What does ADHD look like?
Those with ADHD have difficulty with self-regulation, which can impact their ability to focus, concentrate and control impulses. It isn’t that they can’t ever focus, rather they hyper-focus on areas of interest but are unable to focus in non-preferred or “boring” areas.
Other symptoms can include distractibility, difficulty controlling emotions and managing frustration, hyperactivity, friendship and relationship difficulties, and problems with working memory, time management, organization, and executive functioning.* ADHD starts in childhood and persists throughout life.
ADHD is a commonly misunderstood or misdiagnosed mental health condition. People often think that children or teens with attention difficulties always have the brain-based disorder ADHD. But there are many things that can interfere with our focus and attention.
Other mental health conditions, such as anxiety and obsessive-compulsive thinking and even bad sleeping habits, can make it difficult for children and teens to focus or pay attention. So, just because your child can’t focus, doesn’t mean that they have ADHD. It’s important to look at the actual cause of the problem to find the right solutions to make your child or teen successful in school, at home, and in social situations.
Clinical Guide: ADHD/ADD
Just because your child can’t focus, doesn’t mean that they have ADHD.
Attention-Deficit Hyperactivity Disorder (ADHD) is a mental health condition affecting millions of teens and children all over the world.
11-year old boy diagnosed with ADHD and executive functioning deficits
Ethan is a 11 yr-old boy with a history of difficulties with attention, alertness, distractibility, task completion, listening, sensory processing, and restrictive eating.
What are the Symptoms of ADHD?
When determining ADHD in children, physicians or psychologists have to determine if the DSM criteria are met. ADHD symptoms should be present in the child before age 12 and should present in a persistent pattern.
Inattention ADHD Symptoms
To determine if the child (16 and under) is of the inattentive ADHD type, at least six of the symptoms below have occurred. For teens 17 years old and above, including adults, five or more symptoms should appear. These symptoms should persist for at least 6 months, and they are inappropriate for developmental level:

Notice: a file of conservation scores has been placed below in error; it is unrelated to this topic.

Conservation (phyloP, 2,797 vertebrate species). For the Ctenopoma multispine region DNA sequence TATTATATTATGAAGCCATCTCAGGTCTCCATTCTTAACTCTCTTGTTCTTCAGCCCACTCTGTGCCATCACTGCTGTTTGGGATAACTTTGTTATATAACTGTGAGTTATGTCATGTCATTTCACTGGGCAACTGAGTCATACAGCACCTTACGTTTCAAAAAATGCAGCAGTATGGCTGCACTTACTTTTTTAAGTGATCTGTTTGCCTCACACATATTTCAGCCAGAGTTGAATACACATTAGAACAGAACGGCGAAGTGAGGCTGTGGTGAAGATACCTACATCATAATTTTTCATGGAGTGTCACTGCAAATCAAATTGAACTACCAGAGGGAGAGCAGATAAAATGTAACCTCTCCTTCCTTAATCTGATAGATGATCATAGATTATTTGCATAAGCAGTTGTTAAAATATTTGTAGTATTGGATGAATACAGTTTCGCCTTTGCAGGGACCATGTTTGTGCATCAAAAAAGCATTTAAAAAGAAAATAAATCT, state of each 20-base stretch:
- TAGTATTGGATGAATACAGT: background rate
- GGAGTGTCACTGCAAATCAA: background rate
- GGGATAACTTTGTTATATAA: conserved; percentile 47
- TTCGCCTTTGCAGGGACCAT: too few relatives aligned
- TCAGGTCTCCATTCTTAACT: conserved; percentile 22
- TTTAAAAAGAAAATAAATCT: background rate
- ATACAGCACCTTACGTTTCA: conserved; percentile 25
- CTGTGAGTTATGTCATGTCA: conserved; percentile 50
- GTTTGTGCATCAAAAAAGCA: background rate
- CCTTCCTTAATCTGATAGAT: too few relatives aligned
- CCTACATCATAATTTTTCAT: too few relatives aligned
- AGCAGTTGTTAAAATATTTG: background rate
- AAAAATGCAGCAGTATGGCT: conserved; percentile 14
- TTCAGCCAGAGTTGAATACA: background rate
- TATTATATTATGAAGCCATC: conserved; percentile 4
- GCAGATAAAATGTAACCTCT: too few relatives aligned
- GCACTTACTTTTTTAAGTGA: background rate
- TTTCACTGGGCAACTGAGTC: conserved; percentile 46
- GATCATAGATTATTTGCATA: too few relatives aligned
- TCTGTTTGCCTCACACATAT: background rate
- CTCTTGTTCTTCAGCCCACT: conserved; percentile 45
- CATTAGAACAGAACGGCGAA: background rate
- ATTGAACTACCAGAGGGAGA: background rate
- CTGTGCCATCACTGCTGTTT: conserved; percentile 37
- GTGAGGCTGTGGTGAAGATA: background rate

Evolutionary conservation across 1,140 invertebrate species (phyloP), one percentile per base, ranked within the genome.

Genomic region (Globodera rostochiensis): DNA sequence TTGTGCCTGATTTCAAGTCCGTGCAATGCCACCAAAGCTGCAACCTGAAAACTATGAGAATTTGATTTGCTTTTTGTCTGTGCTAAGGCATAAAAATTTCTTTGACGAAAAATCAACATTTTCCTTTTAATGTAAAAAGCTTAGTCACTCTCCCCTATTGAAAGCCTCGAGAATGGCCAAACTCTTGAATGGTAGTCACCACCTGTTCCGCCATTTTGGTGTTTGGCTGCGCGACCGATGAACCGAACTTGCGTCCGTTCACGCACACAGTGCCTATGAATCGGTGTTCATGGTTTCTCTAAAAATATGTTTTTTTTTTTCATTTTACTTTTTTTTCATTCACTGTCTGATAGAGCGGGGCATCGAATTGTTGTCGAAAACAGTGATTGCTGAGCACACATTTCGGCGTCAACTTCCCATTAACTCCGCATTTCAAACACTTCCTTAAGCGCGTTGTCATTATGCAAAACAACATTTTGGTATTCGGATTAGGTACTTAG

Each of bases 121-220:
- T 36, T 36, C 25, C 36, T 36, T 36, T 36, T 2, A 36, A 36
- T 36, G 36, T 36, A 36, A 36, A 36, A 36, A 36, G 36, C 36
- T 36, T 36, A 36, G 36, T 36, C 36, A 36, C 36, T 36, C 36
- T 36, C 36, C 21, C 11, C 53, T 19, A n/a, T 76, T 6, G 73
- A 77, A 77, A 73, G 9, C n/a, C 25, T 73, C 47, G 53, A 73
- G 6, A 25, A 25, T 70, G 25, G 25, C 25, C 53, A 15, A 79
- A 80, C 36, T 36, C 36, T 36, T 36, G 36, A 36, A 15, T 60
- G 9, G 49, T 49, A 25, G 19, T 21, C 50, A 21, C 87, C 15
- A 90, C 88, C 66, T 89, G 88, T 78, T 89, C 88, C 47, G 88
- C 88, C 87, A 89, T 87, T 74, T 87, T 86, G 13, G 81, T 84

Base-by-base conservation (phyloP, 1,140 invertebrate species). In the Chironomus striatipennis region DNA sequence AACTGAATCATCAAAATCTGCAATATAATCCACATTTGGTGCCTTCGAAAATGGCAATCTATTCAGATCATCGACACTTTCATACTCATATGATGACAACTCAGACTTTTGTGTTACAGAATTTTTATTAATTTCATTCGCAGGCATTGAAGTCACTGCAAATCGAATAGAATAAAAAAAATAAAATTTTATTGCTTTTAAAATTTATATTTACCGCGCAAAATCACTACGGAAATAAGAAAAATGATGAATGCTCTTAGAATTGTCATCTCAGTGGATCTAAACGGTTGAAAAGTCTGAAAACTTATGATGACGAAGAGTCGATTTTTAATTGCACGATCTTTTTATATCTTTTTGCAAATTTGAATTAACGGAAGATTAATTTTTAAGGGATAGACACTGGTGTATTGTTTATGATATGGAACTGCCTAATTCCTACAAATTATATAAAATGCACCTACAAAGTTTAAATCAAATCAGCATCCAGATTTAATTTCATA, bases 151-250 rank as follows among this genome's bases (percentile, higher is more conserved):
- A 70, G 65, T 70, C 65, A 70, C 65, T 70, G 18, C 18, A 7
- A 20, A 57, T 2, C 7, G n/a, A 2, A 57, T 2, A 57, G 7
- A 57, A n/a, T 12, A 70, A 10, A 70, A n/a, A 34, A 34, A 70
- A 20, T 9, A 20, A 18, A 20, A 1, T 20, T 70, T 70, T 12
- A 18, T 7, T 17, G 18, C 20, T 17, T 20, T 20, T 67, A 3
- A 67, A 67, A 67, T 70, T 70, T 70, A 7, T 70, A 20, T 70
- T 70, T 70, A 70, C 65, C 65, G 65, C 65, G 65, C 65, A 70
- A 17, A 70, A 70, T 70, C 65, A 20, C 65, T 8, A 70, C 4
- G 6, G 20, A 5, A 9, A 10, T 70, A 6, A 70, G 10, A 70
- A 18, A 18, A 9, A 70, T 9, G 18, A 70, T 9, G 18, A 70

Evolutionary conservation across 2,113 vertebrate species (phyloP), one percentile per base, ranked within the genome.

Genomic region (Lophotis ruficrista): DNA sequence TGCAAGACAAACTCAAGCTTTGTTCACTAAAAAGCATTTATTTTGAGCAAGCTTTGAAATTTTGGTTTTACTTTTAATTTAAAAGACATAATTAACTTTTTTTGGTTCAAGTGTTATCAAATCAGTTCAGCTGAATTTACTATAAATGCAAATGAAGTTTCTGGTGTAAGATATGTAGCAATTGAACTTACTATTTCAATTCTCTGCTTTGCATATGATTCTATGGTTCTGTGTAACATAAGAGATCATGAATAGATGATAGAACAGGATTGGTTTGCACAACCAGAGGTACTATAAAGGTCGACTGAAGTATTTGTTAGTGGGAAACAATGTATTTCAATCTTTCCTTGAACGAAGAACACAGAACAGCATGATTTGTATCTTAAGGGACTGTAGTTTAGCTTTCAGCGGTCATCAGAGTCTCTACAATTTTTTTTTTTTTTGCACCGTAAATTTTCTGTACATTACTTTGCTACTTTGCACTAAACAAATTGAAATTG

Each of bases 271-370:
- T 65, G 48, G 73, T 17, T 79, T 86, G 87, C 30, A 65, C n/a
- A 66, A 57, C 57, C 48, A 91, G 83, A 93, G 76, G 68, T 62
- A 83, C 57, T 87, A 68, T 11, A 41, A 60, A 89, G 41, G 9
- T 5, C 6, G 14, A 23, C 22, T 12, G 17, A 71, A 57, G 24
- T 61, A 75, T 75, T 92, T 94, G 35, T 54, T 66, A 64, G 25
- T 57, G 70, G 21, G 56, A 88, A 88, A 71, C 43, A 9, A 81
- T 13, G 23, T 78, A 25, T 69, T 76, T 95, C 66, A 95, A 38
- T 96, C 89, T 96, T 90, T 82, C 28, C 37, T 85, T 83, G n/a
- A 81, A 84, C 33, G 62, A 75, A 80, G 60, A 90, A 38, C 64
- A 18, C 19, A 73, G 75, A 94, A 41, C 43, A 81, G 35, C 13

- Often fails to give close attention to details or makes careless mistakes in schoolwork, at work, or with other activities.
- Often has trouble holding attention on tasks or play activities.
- Often does not seem to listen when spoken to directly.
- Often does not follow through on instructions and fails to finish schoolwork, chores, or duties in the workplace (e.g., loses focus, side-tracked).
- Often has trouble organizing tasks and activities.
- Often avoids, dislikes, or is reluctant to do tasks that require mental effort over a long period (such as schoolwork or homework).
- Often loses things necessary for tasks and activities (e.g., school materials, pencils, books, tools, wallets, keys, paperwork, eyeglasses, mobile telephones).
- Is often easily distracted.
- Is often forgetful in daily activities.
Hyperactivity and Impulsivity Symptoms
Six or more symptoms of hyperactivity-impulsivity occurring for children up to age 16, or five or more for adolescents 17 and older or adults; symptoms of hyperactivity-impulsivity have been present for at least 6 months, to the extent that is disruptive and inappropriate for the person’s developmental level:
- Often fidgets with or taps hands or feet, or squirms in their seat.
- Often leaves the seat in situations when remaining seated is expected.
- Often runs about or climbs in situations where it is not appropriate (adolescents or adults may be limited to feeling restless).
- Often unable to play or take part in leisure activities quietly.
- Often “on the go” acting as if “driven by a motor.”
- Often talks excessively.
- Often blurts out an answer before a question has been completed.
- Often has trouble waiting his/her turn.
- Often interrupts or intrudes on others (e.g., butts into conversations or games).
Our Science-backed Solutions
How can Neurofeedback help?
Neurofeedback teaches the brain self-regulation, something people with ADHD lack, in a pleasant yet highly effective way. They typically have too many unfocused brain waves and not enough focused brain waves. Neurofeedback can alter the amount of and ratios of these waves to help retrain the brain and therefore reduce symptoms.
How can Biofeedback help?
Biofeedback is designed to help the Central Nervous System (CNS) to calm down so one can more readily engage. For those with ADHD, their CNS is often easily under stimulated or overstimulated. Biofeedback uses subtle changes in the body to consciously register mindful acts leading to self-regulation.*
How can counseling help?
Behavioral therapy, parent coaching, and executive functioning training gives you the tools to learn new, more productive ways to deal with behaviors. We combine psychoeducation with research-based tools that empower parents and children for change.
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Why Dr. Roseann for ADD & ADHD?
Dr. Roseann is a Psychologist who works with children, teens and young adults from all over the US supporting them with research based and holistic therapies that are bridged with neuroscience.
Dr. Roseann is a Board Certified Neurofeedback (BCN) Practitioner and is a Board Member of the Northeast Region Biofeedback Society (NRBS) and Epidemic Answers.
She is also a member of the International Society for Neurofeedback and Research (ISNR) and The Association of Applied Psychophysiology and Biofeedback (AAPB).
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